How good is the history and physical for acute MI? The answer to this depends on how much you want to read. If you want to save yourself some time then go ahead and skip to the next paragraph because the answer is decent but not great. Otherwise hang with me because this will be interesting! Ok well maybe not interseting but I still took the time to write it so the least you kids can do is read it, ya ingrates! Back in my day we read everything given to us and we liked, dag nabbit …and keep off my lawn! Sorry I’m aging quick, back to the point… So what are some decent predictors? Well Radiation to the right or both arms has an LR of 4, exertion, left arm radiation, diaphoresis have an LR of 2. In contradistinction, pleuritic, positional, sharp or completely reproducible have an LR of 0.3. Remembering that a helpful +LR is >10 and a helpful negative LR is <0.1 (3). Interestingly ST segment depression >0.5 mm has an +LR of 6. How about clinician gestalt? When the physician felt there to be “probably not or definitely not ACS” there was a high sensitivity (95.1%) but low specificity (31.8%) giving an +LR of about 1.38 and -LR of about 0.16 so not bad at all. Adding a troponin and an ECG to clinician gestalt increased the sensitivity to 100%, but specificity decreased (28.0%) giving a +LR of 1.39 and -LR of 0.001 so yay us! (4).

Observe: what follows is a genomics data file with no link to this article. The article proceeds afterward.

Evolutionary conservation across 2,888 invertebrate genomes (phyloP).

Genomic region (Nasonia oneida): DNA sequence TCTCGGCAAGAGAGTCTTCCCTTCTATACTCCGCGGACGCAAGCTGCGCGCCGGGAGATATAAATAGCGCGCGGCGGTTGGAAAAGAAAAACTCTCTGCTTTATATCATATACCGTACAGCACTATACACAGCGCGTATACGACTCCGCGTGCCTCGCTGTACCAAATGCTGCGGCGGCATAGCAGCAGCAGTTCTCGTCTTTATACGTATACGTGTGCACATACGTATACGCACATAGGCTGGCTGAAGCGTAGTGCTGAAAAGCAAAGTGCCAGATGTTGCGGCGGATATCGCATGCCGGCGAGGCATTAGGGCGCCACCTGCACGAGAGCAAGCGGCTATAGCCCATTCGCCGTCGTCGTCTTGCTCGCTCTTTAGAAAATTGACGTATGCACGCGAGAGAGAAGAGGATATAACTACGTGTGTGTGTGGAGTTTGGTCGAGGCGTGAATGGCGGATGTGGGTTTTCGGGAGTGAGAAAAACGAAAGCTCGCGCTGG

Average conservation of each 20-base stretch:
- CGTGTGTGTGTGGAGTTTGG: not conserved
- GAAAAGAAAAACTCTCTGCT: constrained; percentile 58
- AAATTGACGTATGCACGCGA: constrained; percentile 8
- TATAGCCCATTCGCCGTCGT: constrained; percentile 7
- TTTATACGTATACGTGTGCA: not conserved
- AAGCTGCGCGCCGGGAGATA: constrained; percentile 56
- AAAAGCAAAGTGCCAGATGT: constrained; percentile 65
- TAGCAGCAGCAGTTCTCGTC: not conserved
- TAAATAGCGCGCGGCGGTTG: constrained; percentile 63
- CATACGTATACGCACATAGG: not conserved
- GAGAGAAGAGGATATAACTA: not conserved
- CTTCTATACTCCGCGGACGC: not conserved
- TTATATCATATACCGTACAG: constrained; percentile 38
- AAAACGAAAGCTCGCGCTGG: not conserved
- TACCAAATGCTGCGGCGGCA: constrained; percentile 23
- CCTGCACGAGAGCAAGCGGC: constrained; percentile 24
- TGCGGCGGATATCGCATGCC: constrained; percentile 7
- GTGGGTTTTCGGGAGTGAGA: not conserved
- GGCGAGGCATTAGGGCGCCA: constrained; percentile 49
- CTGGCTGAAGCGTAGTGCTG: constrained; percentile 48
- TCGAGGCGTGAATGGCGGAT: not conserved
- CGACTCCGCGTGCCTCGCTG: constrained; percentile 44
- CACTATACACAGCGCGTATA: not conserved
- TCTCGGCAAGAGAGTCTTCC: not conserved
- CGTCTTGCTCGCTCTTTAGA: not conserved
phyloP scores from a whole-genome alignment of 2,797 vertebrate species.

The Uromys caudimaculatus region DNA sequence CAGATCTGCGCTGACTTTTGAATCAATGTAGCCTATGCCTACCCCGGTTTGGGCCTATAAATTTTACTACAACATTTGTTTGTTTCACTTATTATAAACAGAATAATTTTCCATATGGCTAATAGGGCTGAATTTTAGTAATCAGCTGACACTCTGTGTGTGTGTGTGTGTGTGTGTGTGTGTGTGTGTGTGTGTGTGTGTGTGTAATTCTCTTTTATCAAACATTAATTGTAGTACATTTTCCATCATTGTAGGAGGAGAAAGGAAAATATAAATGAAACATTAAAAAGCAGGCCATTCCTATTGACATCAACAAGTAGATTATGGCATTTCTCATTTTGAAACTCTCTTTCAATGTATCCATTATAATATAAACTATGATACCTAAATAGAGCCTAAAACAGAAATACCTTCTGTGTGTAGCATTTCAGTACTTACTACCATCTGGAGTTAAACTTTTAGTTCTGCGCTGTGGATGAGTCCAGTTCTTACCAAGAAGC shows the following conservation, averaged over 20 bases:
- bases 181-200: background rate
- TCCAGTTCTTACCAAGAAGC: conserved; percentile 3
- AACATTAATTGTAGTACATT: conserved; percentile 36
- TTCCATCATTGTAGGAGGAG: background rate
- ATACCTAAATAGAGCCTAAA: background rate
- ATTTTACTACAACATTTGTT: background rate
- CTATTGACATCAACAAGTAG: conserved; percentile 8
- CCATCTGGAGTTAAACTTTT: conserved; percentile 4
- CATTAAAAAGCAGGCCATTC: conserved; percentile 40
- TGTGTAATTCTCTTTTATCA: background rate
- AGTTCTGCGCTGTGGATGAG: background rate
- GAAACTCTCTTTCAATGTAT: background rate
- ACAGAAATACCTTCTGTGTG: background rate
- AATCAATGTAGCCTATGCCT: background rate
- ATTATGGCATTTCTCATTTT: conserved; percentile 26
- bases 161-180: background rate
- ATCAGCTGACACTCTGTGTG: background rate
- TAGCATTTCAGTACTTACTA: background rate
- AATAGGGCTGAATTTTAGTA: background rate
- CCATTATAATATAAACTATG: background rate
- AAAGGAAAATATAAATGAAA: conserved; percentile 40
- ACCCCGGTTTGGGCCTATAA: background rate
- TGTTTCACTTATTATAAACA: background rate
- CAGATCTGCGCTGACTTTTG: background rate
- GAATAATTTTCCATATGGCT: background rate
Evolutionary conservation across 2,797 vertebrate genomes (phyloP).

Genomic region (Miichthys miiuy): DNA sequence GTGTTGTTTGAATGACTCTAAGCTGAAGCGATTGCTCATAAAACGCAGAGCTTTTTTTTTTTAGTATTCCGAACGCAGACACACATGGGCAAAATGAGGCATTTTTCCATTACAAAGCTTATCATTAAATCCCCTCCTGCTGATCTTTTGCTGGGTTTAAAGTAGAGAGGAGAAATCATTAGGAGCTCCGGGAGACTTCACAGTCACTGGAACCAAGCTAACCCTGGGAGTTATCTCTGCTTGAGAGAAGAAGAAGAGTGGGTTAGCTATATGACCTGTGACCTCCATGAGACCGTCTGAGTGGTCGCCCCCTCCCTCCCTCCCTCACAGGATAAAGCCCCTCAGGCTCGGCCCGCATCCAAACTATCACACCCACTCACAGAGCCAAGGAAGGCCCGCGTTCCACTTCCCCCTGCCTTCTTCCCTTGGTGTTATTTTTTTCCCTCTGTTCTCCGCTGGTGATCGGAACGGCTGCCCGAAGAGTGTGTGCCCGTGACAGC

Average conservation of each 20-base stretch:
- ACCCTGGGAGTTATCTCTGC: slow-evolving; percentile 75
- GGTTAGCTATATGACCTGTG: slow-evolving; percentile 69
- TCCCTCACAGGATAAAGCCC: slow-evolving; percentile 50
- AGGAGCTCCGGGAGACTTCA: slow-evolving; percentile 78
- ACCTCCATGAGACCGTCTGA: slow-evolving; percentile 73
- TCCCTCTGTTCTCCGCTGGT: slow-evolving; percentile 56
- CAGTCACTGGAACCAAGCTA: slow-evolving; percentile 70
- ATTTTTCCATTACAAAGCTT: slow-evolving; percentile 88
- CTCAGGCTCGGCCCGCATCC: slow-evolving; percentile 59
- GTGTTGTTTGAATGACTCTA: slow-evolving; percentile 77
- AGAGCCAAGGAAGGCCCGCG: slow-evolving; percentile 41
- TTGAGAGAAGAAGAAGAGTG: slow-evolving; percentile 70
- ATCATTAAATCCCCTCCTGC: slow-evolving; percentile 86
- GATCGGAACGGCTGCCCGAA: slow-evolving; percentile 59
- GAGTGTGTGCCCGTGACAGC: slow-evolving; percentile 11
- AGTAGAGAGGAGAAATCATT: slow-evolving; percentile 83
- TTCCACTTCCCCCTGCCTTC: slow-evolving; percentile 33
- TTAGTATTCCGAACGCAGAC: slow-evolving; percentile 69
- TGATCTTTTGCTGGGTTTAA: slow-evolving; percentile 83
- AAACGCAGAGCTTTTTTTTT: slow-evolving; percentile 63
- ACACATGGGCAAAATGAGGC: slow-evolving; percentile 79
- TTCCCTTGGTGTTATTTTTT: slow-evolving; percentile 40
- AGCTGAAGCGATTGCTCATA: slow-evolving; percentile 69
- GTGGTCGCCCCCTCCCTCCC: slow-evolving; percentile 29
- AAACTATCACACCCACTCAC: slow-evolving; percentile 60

Ok This is my 2nd favorite thing to discuss because we get to talk about stress tests and wait for it… Cardiac CCTA.. yay… kinda… kill me. But don’t worry we are getting to the protocols so just stay with me here. So how did we get here? In 2012 the guidelines state “1. In patients with suspected ACS in whom ischemic heart disease is present or suspected, if the follow-up 12-lead ECG and cardiac biomarkers measurements are nor- mal, a stress test (exercise or pharmacological) to pro- voke ischemia should be performed in the ED, in a chest pain unit, or on an outpatient basis in a timely fashion (within 72 h) as an alternative to inpatient admission. Low-risk patients with a negative diagnostic test can be managed as outpatients (7). Even the most recent 2014 (isn’t this 2018?? Whatevs) AHA guidelines state that “Risk Stratification Before Discharge for Patients With an Ischemia-Guided Strategy of NSTE-ACS: Recommendations [Class I]… Noninvasive stress testing is recommended in low- and intermediate-risk patients who have been free of ischemia at rest or with low-level activity for a minimum of 12 to 24 hours. (Level of Evidence: B)” (6). So we HAVE to do this??? Ugh… Why???? How good are stress tests, anyway? To that end what gold standard should we compare stress testing. That is a GOOD question. So is it angiograms? For now lets say… yes because what else do we have… How do stress tests compare to angiograms, you ask impatiently? In a 1998 Study by Froelicher 814 VA patients agreed (that’s right! AGREED) to undergo BOTH a stress test and an angiography. Sn and Sp for stress testing in this study was 45% and 85% respectively (8).The results of 58 studies examined in a meta-analysis showed exercise testing to have a mean sensitivity of 67% and a mean specificity of 72% (9). So lets do a little Bayesian analysis here. Lets say you are a 50 yo male with no HTN, or other badness. Well, your pretest probability of ACS is 4% (10). If we use the generous result from the above meta-analysis of 67% and 72% for Sn and Sp for ST then that we can convert that to a Likelihood Ratio (LR). This gives us an +LR of 2.39 and a -LR of 0.46. Remember, that LR’s give us a way of converting a pretest probability (incidence of disease) to a post test probability. In order to convert to a post-test probability we use a Fagan nomogram. Oh, look below! Its a Fagan Nomogram! Therefore, from the above Fagan nomogram (courtesy of a positive stress test will give us a post test prob of 10% and a negative stress test will give us a negative post test prob of 2%. So now you have taken your low risk patient from a 4% risk down only to a 2% risk… well that doesn’t help at all!!! Lets switch things up and say that the angiogram ISN’T the gold standard. What if I told you now the new gold standard is Fractional Flow Reserve (FFR)? What you might ask is FFR? Another good question! Well briefly to review, an angiogram gives you an anatomic picture of a vessels at the level of stenosis as a dye passes through the coronary arteries. However, is a vessel that is narrow from plaque necessarily the cause of the chest pain? Does stenosis = symptoms ie is this a cause-effect relationship? FFR is a way to see not just anatomic pictures but dynamic pictures of coronary arteries. In other words it is the functional severity of a lesion in the concerned coronary artery. FFR represents the fraction of normal maximal myocardial flow that can be achieved despite any coronary stenosis. It is literally the maximal blood flow to the myocardium in the presence of a stenosis in the supplying coronary artery, divided by the theoretical normal maximal flow in the same distribution (11). It is considered the new standard for measuring stenosis and to see if there is a cause effect relationship with blood flow as opposed to just a narrowing. It is accomplished by passing a guide wire across an area of stenosis and then measuring the flow and pressure of blood, after a coronary artery dilating agent, such as adenosine. An FFR value less than 0.80 corresponds to inducible ischemia (aka bad). Now that we understand that, lets look at ST vs FFR. In a study by Bhat et al. they enrolled over a 5-year study period, 5420 consecutive coronary angiograms that were screened, 326 patients had FFR measurements. Of these, 96 patients with FFR measurements who had a preceding stress test (stress echocardiography [SE] or myocardial perfusion imaging [MPI]) within a year were included. Stress testing had low sensitivity (55%) and specificity (47%) compared to FFR. The concordance (kappa) between FFR and ST was low for both presence and location of ischemia, 0.3 and 0.5, respectively. The number of ischemic areas was correctly estimated in only 39% of the ST. SE was more likely to overestimate and MPI more likely to underestimate extent of ischemia (5) Now lets take our same patient from above and use these numbers. Now we would get an +LR of 1.04 and -LR of 0.96. Both of these are essentially 1 and wouldn’t change our post-test probabilities in any direction. So all we have done is exposed our patient to harm with no benefit. Well then now to say ST is useless sounds to me like an understatement. Do I even need to discuss stress testing in the under 40 age group? I’m sure by my tone you can guess the answer (B). So… are there any other “provocative tests” or tests for “Risk Stratification” we can use? Now we get to CCTA.